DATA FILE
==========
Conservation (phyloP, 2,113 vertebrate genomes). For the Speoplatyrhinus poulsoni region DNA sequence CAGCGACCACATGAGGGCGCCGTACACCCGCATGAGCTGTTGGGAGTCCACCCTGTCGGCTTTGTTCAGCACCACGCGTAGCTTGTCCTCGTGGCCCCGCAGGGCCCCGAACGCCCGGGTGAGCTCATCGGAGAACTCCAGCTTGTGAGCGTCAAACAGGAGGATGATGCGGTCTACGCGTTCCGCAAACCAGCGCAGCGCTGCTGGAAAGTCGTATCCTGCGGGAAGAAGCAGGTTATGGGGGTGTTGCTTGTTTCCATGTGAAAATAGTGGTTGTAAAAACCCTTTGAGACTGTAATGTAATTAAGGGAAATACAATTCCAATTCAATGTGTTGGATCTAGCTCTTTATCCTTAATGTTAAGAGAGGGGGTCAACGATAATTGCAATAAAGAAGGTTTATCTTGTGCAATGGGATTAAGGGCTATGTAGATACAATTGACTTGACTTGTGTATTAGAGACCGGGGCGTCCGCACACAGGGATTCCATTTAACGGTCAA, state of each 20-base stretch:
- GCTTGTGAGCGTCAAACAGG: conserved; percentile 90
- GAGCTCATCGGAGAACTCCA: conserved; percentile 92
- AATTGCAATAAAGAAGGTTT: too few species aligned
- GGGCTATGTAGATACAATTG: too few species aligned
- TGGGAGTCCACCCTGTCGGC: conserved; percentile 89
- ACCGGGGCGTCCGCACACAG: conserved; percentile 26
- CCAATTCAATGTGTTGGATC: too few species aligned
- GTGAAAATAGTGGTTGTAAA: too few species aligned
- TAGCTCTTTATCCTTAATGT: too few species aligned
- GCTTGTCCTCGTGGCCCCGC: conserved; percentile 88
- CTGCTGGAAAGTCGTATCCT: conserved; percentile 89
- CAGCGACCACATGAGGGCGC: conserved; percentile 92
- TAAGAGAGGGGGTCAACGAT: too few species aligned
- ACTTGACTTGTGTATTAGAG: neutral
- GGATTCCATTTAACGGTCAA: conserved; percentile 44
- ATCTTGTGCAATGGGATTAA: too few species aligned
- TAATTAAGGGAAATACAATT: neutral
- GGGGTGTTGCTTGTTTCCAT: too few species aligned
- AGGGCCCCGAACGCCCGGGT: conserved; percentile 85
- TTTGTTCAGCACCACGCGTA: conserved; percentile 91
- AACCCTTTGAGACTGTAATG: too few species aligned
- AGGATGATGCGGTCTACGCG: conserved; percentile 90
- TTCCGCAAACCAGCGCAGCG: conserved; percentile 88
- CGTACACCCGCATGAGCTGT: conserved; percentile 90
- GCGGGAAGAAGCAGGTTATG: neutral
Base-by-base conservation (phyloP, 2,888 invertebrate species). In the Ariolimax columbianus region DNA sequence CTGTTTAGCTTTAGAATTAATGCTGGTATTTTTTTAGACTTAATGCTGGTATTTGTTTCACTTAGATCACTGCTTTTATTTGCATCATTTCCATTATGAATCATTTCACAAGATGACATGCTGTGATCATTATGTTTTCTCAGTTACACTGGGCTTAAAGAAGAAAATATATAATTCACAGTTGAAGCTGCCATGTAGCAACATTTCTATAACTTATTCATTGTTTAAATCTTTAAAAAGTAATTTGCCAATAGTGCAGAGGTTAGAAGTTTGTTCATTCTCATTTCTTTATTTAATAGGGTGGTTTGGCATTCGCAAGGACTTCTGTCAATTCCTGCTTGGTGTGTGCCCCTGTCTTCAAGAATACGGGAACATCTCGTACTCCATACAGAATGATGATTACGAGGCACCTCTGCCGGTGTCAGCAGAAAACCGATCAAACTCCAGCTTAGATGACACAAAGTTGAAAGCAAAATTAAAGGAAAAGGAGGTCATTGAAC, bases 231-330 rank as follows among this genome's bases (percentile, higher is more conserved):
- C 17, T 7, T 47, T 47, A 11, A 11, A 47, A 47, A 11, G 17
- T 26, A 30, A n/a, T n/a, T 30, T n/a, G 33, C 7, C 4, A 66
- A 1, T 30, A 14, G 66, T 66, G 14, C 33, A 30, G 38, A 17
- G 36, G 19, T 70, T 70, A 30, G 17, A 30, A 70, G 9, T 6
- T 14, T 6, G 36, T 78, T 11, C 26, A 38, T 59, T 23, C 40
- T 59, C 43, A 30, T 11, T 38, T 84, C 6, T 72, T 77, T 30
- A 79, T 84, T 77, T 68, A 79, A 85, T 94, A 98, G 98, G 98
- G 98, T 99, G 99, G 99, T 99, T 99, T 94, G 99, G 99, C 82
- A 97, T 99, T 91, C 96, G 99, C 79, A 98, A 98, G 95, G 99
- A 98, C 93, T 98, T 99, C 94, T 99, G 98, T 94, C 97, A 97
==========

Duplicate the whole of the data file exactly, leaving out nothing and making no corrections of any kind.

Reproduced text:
Conservation (phyloP, 2,113 vertebrate genomes). For the Speoplatyrhinus poulsoni region DNA sequence CAGCGACCACATGAGGGCGCCGTACACCCGCATGAGCTGTTGGGAGTCCACCCTGTCGGCTTTGTTCAGCACCACGCGTAGCTTGTCCTCGTGGCCCCGCAGGGCCCCGAACGCCCGGGTGAGCTCATCGGAGAACTCCAGCTTGTGAGCGTCAAACAGGAGGATGATGCGGTCTACGCGTTCCGCAAACCAGCGCAGCGCTGCTGGAAAGTCGTATCCTGCGGGAAGAAGCAGGTTATGGGGGTGTTGCTTGTTTCCATGTGAAAATAGTGGTTGTAAAAACCCTTTGAGACTGTAATGTAATTAAGGGAAATACAATTCCAATTCAATGTGTTGGATCTAGCTCTTTATCCTTAATGTTAAGAGAGGGGGTCAACGATAATTGCAATAAAGAAGGTTTATCTTGTGCAATGGGATTAAGGGCTATGTAGATACAATTGACTTGACTTGTGTATTAGAGACCGGGGCGTCCGCACACAGGGATTCCATTTAACGGTCAA, state of each 20-base stretch:
- GCTTGTGAGCGTCAAACAGG: conserved; percentile 90
- GAGCTCATCGGAGAACTCCA: conserved; percentile 92
- AATTGCAATAAAGAAGGTTT: too few species aligned
- GGGCTATGTAGATACAATTG: too few species aligned
- TGGGAGTCCACCCTGTCGGC: conserved; percentile 89
- ACCGGGGCGTCCGCACACAG: conserved; percentile 26
- CCAATTCAATGTGTTGGATC: too few species aligned
- GTGAAAATAGTGGTTGTAAA: too few species aligned
- TAGCTCTTTATCCTTAATGT: too few species aligned
- GCTTGTCCTCGTGGCCCCGC: conserved; percentile 88
- CTGCTGGAAAGTCGTATCCT: conserved; percentile 89
- CAGCGACCACATGAGGGCGC: conserved; percentile 92
- TAAGAGAGGGGGTCAACGAT: too few species aligned
- ACTTGACTTGTGTATTAGAG: neutral
- GGATTCCATTTAACGGTCAA: conserved; percentile 44
- ATCTTGTGCAATGGGATTAA: too few species aligned
- TAATTAAGGGAAATACAATT: neutral
- GGGGTGTTGCTTGTTTCCAT: too few species aligned
- AGGGCCCCGAACGCCCGGGT: conserved; percentile 85
- TTTGTTCAGCACCACGCGTA: conserved; percentile 91
- AACCCTTTGAGACTGTAATG: too few species aligned
- AGGATGATGCGGTCTACGCG: conserved; percentile 90
- TTCCGCAAACCAGCGCAGCG: conserved; percentile 88
- CGTACACCCGCATGAGCTGT: conserved; percentile 90
- GCGGGAAGAAGCAGGTTATG: neutral
Base-by-base conservation (phyloP, 2,888 invertebrate species). In the Ariolimax columbianus region DNA sequence CTGTTTAGCTTTAGAATTAATGCTGGTATTTTTTTAGACTTAATGCTGGTATTTGTTTCACTTAGATCACTGCTTTTATTTGCATCATTTCCATTATGAATCATTTCACAAGATGACATGCTGTGATCATTATGTTTTCTCAGTTACACTGGGCTTAAAGAAGAAAATATATAATTCACAGTTGAAGCTGCCATGTAGCAACATTTCTATAACTTATTCATTGTTTAAATCTTTAAAAAGTAATTTGCCAATAGTGCAGAGGTTAGAAGTTTGTTCATTCTCATTTCTTTATTTAATAGGGTGGTTTGGCATTCGCAAGGACTTCTGTCAATTCCTGCTTGGTGTGTGCCCCTGTCTTCAAGAATACGGGAACATCTCGTACTCCATACAGAATGATGATTACGAGGCACCTCTGCCGGTGTCAGCAGAAAACCGATCAAACTCCAGCTTAGATGACACAAAGTTGAAAGCAAAATTAAAGGAAAAGGAGGTCATTGAAC, bases 231-330 rank as follows among this genome's bases (percentile, higher is more conserved):
- C 17, T 7, T 47, T 47, A 11, A 11, A 47, A 47, A 11, G 17
- T 26, A 30, A n/a, T n/a, T 30, T n/a, G 33, C 7, C 4, A 66
- A 1, T 30, A 14, G 66, T 66, G 14, C 33, A 30, G 38, A 17
- G 36, G 19, T 70, T 70, A 30, G 17, A 30, A 70, G 9, T 6
- T 14, T 6, G 36, T 78, T 11, C 26, A 38, T 59, T 23, C 40
- T 59, C 43, A 30, T 11, T 38, T 84, C 6, T 72, T 77, T 30
- A 79, T 84, T 77, T 68, A 79, A 85, T 94, A 98, G 98, G 98
- G 98, T 99, G 99, G 99, T 99, T 99, T 94, G 99, G 99, C 82
- A 97, T 99, T 91, C 96, G 99, C 79, A 98, A 98, G 95, G 99
- A 98, C 93, T 98, T 99, C 94, T 99, G 98, T 94, C 97, A 97